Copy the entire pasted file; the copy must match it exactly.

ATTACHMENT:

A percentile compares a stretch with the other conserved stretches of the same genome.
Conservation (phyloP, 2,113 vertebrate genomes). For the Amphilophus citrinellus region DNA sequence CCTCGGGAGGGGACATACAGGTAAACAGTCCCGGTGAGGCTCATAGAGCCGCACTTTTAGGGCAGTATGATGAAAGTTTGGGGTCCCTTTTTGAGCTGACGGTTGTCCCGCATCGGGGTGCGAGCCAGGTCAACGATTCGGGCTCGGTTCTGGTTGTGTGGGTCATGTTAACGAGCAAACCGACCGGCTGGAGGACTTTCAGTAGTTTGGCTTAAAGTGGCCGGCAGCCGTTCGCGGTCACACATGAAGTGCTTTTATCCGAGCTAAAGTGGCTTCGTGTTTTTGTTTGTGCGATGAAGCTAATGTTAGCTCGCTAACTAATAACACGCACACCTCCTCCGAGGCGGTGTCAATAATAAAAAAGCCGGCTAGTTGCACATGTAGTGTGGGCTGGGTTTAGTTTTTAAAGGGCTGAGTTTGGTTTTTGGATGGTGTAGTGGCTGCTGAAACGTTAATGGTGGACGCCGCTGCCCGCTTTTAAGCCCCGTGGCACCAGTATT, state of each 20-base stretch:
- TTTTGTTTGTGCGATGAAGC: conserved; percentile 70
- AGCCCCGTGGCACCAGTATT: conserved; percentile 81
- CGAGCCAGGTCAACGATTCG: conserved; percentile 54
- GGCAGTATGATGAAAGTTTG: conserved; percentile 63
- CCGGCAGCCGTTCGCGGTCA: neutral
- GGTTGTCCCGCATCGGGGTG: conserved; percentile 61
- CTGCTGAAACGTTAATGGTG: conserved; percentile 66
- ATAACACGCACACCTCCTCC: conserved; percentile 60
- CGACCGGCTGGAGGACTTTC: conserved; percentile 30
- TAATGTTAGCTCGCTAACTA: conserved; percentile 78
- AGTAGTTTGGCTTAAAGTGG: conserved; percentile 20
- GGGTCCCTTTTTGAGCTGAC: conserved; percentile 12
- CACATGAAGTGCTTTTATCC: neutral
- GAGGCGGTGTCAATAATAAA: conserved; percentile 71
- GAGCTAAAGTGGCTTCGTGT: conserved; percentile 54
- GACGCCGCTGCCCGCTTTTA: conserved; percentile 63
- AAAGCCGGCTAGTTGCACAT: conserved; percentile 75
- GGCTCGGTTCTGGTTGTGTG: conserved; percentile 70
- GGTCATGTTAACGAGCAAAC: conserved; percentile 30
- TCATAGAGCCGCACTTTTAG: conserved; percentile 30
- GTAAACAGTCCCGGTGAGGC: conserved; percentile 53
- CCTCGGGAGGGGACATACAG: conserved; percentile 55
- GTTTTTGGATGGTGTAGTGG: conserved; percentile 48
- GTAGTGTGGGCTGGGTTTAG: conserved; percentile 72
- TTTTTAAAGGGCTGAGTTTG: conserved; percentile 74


A percentile compares a stretch with the other conserved stretches of the same genome.
Conservation (phyloP, 2,113 vertebrate genomes). For the Amphilophus citrinellus region DNA sequence CCTCGGGAGGGGACATACAGGTAAACAGTCCCGGTGAGGCTCATAGAGCCGCACTTTTAGGGCAGTATGATGAAAGTTTGGGGTCCCTTTTTGAGCTGACGGTTGTCCCGCATCGGGGTGCGAGCCAGGTCAACGATTCGGGCTCGGTTCTGGTTGTGTGGGTCATGTTAACGAGCAAACCGACCGGCTGGAGGACTTTCAGTAGTTTGGCTTAAAGTGGCCGGCAGCCGTTCGCGGTCACACATGAAGTGCTTTTATCCGAGCTAAAGTGGCTTCGTGTTTTTGTTTGTGCGATGAAGCTAATGTTAGCTCGCTAACTAATAACACGCACACCTCCTCCGAGGCGGTGTCAATAATAAAAAAGCCGGCTAGTTGCACATGTAGTGTGGGCTGGGTTTAGTTTTTAAAGGGCTGAGTTTGGTTTTTGGATGGTGTAGTGGCTGCTGAAACGTTAATGGTGGACGCCGCTGCCCGCTTTTAAGCCCCGTGGCACCAGTATT, state of each 20-base stretch:
- TTTTGTTTGTGCGATGAAGC: conserved; percentile 70
- AGCCCCGTGGCACCAGTATT: conserved; percentile 81
- CGAGCCAGGTCAACGATTCG: conserved; percentile 54
- GGCAGTATGATGAAAGTTTG: conserved; percentile 63
- CCGGCAGCCGTTCGCGGTCA: neutral
- GGTTGTCCCGCATCGGGGTG: conserved; percentile 61
- CTGCTGAAACGTTAATGGTG: conserved; percentile 66
- ATAACACGCACACCTCCTCC: conserved; percentile 60
- CGACCGGCTGGAGGACTTTC: conserved; percentile 30
- TAATGTTAGCTCGCTAACTA: conserved; percentile 78
- AGTAGTTTGGCTTAAAGTGG: conserved; percentile 20
- GGGTCCCTTTTTGAGCTGAC: conserved; percentile 12
- CACATGAAGTGCTTTTATCC: neutral
- GAGGCGGTGTCAATAATAAA: conserved; percentile 71
- GAGCTAAAGTGGCTTCGTGT: conserved; percentile 54
- GACGCCGCTGCCCGCTTTTA: conserved; percentile 63
- AAAGCCGGCTAGTTGCACAT: conserved; percentile 75
- GGCTCGGTTCTGGTTGTGTG: conserved; percentile 70
- GGTCATGTTAACGAGCAAAC: conserved; percentile 30
- TCATAGAGCCGCACTTTTAG: conserved; percentile 30
- GTAAACAGTCCCGGTGAGGC: conserved; percentile 53
- CCTCGGGAGGGGACATACAG: conserved; percentile 55
- GTTTTTGGATGGTGTAGTGG: conserved; percentile 48
- GTAGTGTGGGCTGGGTTTAG: conserved; percentile 72
- TTTTTAAAGGGCTGAGTTTG: conserved; percentile 74